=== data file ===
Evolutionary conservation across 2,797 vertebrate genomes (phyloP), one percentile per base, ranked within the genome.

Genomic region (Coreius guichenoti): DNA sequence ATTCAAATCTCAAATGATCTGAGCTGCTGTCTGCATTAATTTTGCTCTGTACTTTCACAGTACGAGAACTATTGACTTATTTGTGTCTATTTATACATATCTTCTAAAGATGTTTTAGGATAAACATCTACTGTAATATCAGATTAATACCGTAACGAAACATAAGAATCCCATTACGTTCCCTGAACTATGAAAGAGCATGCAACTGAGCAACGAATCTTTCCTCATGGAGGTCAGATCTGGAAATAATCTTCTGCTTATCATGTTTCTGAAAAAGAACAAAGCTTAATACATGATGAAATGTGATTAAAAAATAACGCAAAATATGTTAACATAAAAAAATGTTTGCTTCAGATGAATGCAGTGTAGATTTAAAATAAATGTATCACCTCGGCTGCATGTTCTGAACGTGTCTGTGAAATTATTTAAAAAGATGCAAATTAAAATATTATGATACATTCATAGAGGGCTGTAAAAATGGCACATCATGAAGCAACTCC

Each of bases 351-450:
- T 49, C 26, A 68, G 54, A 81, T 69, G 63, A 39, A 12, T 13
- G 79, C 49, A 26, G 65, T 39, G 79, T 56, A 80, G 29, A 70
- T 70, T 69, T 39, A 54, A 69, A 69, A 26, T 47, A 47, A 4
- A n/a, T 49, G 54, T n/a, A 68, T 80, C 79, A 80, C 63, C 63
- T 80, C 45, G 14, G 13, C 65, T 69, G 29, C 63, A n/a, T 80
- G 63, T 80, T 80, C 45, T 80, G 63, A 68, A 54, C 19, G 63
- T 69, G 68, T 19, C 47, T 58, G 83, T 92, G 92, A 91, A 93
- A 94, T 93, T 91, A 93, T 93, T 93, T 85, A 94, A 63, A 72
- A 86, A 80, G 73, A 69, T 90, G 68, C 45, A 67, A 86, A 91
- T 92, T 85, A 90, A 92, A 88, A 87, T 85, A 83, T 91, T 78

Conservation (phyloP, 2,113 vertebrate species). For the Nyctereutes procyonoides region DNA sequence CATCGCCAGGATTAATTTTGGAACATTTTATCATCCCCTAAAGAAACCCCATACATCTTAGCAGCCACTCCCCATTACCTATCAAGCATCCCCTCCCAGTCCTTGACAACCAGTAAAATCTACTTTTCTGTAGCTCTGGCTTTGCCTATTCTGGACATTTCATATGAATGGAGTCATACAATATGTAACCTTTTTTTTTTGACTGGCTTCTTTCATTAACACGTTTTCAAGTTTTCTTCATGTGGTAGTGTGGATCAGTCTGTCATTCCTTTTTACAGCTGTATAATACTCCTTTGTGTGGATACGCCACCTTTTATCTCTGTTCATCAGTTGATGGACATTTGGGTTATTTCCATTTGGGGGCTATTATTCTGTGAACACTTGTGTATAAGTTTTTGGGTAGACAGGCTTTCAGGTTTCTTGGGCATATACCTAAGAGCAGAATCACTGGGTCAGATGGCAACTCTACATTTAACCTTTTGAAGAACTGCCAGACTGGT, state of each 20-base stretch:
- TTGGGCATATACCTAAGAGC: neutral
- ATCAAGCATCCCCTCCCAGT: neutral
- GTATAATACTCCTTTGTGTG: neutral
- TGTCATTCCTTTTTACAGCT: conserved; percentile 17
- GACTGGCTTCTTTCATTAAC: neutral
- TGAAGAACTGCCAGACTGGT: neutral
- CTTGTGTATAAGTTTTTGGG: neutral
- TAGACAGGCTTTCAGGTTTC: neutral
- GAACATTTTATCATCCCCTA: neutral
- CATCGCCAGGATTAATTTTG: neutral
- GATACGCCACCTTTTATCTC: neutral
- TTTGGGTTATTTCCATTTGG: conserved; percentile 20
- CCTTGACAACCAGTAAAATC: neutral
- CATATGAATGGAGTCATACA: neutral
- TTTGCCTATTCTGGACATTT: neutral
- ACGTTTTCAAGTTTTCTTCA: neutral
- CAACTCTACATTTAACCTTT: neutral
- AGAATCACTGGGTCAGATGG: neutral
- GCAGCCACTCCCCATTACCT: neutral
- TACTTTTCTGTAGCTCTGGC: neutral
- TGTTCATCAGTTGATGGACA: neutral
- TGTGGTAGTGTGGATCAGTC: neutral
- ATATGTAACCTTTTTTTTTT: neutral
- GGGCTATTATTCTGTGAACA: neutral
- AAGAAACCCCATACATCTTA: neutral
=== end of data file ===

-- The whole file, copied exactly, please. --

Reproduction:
Evolutionary conservation across 2,797 vertebrate genomes (phyloP), one percentile per base, ranked within the genome.

Genomic region (Coreius guichenoti): DNA sequence ATTCAAATCTCAAATGATCTGAGCTGCTGTCTGCATTAATTTTGCTCTGTACTTTCACAGTACGAGAACTATTGACTTATTTGTGTCTATTTATACATATCTTCTAAAGATGTTTTAGGATAAACATCTACTGTAATATCAGATTAATACCGTAACGAAACATAAGAATCCCATTACGTTCCCTGAACTATGAAAGAGCATGCAACTGAGCAACGAATCTTTCCTCATGGAGGTCAGATCTGGAAATAATCTTCTGCTTATCATGTTTCTGAAAAAGAACAAAGCTTAATACATGATGAAATGTGATTAAAAAATAACGCAAAATATGTTAACATAAAAAAATGTTTGCTTCAGATGAATGCAGTGTAGATTTAAAATAAATGTATCACCTCGGCTGCATGTTCTGAACGTGTCTGTGAAATTATTTAAAAAGATGCAAATTAAAATATTATGATACATTCATAGAGGGCTGTAAAAATGGCACATCATGAAGCAACTCC

Each of bases 351-450:
- T 49, C 26, A 68, G 54, A 81, T 69, G 63, A 39, A 12, T 13
- G 79, C 49, A 26, G 65, T 39, G 79, T 56, A 80, G 29, A 70
- T 70, T 69, T 39, A 54, A 69, A 69, A 26, T 47, A 47, A 4
- A n/a, T 49, G 54, T n/a, A 68, T 80, C 79, A 80, C 63, C 63
- T 80, C 45, G 14, G 13, C 65, T 69, G 29, C 63, A n/a, T 80
- G 63, T 80, T 80, C 45, T 80, G 63, A 68, A 54, C 19, G 63
- T 69, G 68, T 19, C 47, T 58, G 83, T 92, G 92, A 91, A 93
- A 94, T 93, T 91, A 93, T 93, T 93, T 85, A 94, A 63, A 72
- A 86, A 80, G 73, A 69, T 90, G 68, C 45, A 67, A 86, A 91
- T 92, T 85, A 90, A 92, A 88, A 87, T 85, A 83, T 91, T 78

Conservation (phyloP, 2,113 vertebrate species). For the Nyctereutes procyonoides region DNA sequence CATCGCCAGGATTAATTTTGGAACATTTTATCATCCCCTAAAGAAACCCCATACATCTTAGCAGCCACTCCCCATTACCTATCAAGCATCCCCTCCCAGTCCTTGACAACCAGTAAAATCTACTTTTCTGTAGCTCTGGCTTTGCCTATTCTGGACATTTCATATGAATGGAGTCATACAATATGTAACCTTTTTTTTTTGACTGGCTTCTTTCATTAACACGTTTTCAAGTTTTCTTCATGTGGTAGTGTGGATCAGTCTGTCATTCCTTTTTACAGCTGTATAATACTCCTTTGTGTGGATACGCCACCTTTTATCTCTGTTCATCAGTTGATGGACATTTGGGTTATTTCCATTTGGGGGCTATTATTCTGTGAACACTTGTGTATAAGTTTTTGGGTAGACAGGCTTTCAGGTTTCTTGGGCATATACCTAAGAGCAGAATCACTGGGTCAGATGGCAACTCTACATTTAACCTTTTGAAGAACTGCCAGACTGGT, state of each 20-base stretch:
- TTGGGCATATACCTAAGAGC: neutral
- ATCAAGCATCCCCTCCCAGT: neutral
- GTATAATACTCCTTTGTGTG: neutral
- TGTCATTCCTTTTTACAGCT: conserved; percentile 17
- GACTGGCTTCTTTCATTAAC: neutral
- TGAAGAACTGCCAGACTGGT: neutral
- CTTGTGTATAAGTTTTTGGG: neutral
- TAGACAGGCTTTCAGGTTTC: neutral
- GAACATTTTATCATCCCCTA: neutral
- CATCGCCAGGATTAATTTTG: neutral
- GATACGCCACCTTTTATCTC: neutral
- TTTGGGTTATTTCCATTTGG: conserved; percentile 20
- CCTTGACAACCAGTAAAATC: neutral
- CATATGAATGGAGTCATACA: neutral
- TTTGCCTATTCTGGACATTT: neutral
- ACGTTTTCAAGTTTTCTTCA: neutral
- CAACTCTACATTTAACCTTT: neutral
- AGAATCACTGGGTCAGATGG: neutral
- GCAGCCACTCCCCATTACCT: neutral
- TACTTTTCTGTAGCTCTGGC: neutral
- TGTTCATCAGTTGATGGACA: neutral
- TGTGGTAGTGTGGATCAGTC: neutral
- ATATGTAACCTTTTTTTTTT: neutral
- GGGCTATTATTCTGTGAACA: neutral
- AAGAAACCCCATACATCTTA: neutral